3 ways the Community Preservation Act will protect clean water in New Bedford

Next week, New Bedford residents will have the opportunity to invest in the future of the city’s parks, beaches, gardens, and forests by passing the Community Preservation Act (CPA).

four little kids standing next to a pond in the woods

At places like Flora B. Peirce Nature Trail, children and families from New Bedford can get outside and explore.

The Community Preservation Act is a statewide law that allows communities to create a dedicated local fund to conserve natural areas, improve outdoors recreation, protect historic places, and better community housing options. Nearly every community around Buzzards Bay has passed CPA, using the funds to improve parks, create walking trails, and save acres of land that protect drinking water sources.

If you care about clean water and vibrant natural areas, read these three ways that CPA would help enhance New Bedford’s natural spaces for everyone to enjoy. Then make sure to vote yes on Question 5 (it’ll be on the back of your ballot) on Tuesday, Nov. 4!

1. CPA protects land that protects our water

In places like Acushnet, Fairhaven, Dartmouth, and Wareham, CPA funding has been used to protect forests, fields, wetlands, and other important natural areas that keep our water clean. By passing CPA, New Bedford could do the same.

At the The Sawmill, located at the edge of New Bedford in Acushnet, the Coalition has been working for the past year to restore 20 acres along the Acushnet River. By rebuilding wetlands and restoring the riverbank, the Coalition is taking a big step forward to bring the river back to health. But there are more important natural places along the river’s length that need protecting, and CPA funding could help make that happen.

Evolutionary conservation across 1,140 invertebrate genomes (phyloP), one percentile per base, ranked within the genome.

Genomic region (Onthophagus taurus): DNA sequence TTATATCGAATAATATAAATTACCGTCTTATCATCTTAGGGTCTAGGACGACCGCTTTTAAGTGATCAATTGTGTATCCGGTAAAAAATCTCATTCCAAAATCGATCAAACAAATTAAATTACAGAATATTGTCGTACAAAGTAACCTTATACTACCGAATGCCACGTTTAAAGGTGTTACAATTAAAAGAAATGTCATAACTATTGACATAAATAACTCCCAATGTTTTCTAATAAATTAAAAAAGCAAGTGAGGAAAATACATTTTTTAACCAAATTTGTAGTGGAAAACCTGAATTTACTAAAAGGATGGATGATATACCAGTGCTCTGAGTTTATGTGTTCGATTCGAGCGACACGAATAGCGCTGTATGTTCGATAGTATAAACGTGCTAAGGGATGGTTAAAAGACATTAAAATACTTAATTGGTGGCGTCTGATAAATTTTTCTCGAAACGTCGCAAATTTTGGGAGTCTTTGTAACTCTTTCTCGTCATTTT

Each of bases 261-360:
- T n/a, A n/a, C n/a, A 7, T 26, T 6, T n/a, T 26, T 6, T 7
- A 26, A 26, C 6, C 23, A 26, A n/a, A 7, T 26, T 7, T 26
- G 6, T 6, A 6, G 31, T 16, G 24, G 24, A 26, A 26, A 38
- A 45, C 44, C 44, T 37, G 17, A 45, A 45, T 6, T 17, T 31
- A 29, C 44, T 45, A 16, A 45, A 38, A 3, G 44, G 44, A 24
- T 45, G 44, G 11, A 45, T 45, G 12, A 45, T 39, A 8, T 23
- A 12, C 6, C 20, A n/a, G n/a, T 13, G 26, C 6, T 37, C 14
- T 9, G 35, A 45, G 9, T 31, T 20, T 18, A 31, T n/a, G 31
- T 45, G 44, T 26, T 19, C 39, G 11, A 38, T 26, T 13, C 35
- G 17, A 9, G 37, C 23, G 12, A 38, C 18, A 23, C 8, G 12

2. CPA improves access to the outdoors

New Bedford is well known for its extensive parks and beaches, which offer local residents unique opportunities to enjoy the outdoors without leaving the city.

But many park facilities are run down. And at the beaches, bath houses are in need of renovations. In other places – from the waterfront in the South End to the city’s public forests in the North End – access is limited or nonexistent.

By passing CPA, New Bedford could enhance these outdoor places by improving facilities and adding walking paths, boat launches, parking areas, and safe access points. With better access, more people will be able to get outside and explore the natural areas that make New Bedford special.

3. CPA helps more children discover nature

Every year, thousands of children discover their local environment through schools, camps, and after-school programs with the Coalition. In New Bedford, we bring kids to the beach, into the forest, and out in their own schoolyard to learn about the outdoors. In some cases, these programs are the first time children have ever explored nature in their own city.

By protecting more natural areas and providing better access to those places, CPA could result in more options for kids to have safe, fun outdoor adventures in New Bedford. Whether with their school, at summer camp, or with their families, New Bedford’s children deserve the discover the nature that exists in their own backyard.

If you live in New Bedford, remember to vote yes in support of the Community Preservation Act on Tuesday, Nov. 4!

Categories: On the Bay, On the Land

Related Stories

Buzzards Bay Watershed Ride Adds New Coastal Feature to Route

The October 1st cycling fundraiser will now include the newly opened Shining Tides Mile on the Mattapoisett Rail Trail.

Full Story ›
Must-Do Scenic Bike Rides on the South Coast

Be sure to add Sunday, October 1st to your calendar, and cross the Buzzards Bay Watershed Ride off of your biking bucket list!

Full Story ›
Buzzards Bay Water Quality Improved Since 2015

Improved 2022 State of Buzzards Bay Score reflects significant reductions in nitrogen and toxic pollution, as well as new challenges due to climate change.

Full Story ›

Working to Save Buzzards Bay

The Buzzards Bay Coalition is a membership-supported organization dedicated to improving the health of the Buzzards Bay ecosystem for all through education, conservation, research, and advocacy.

We work to protect clean water on the Bay and on the land: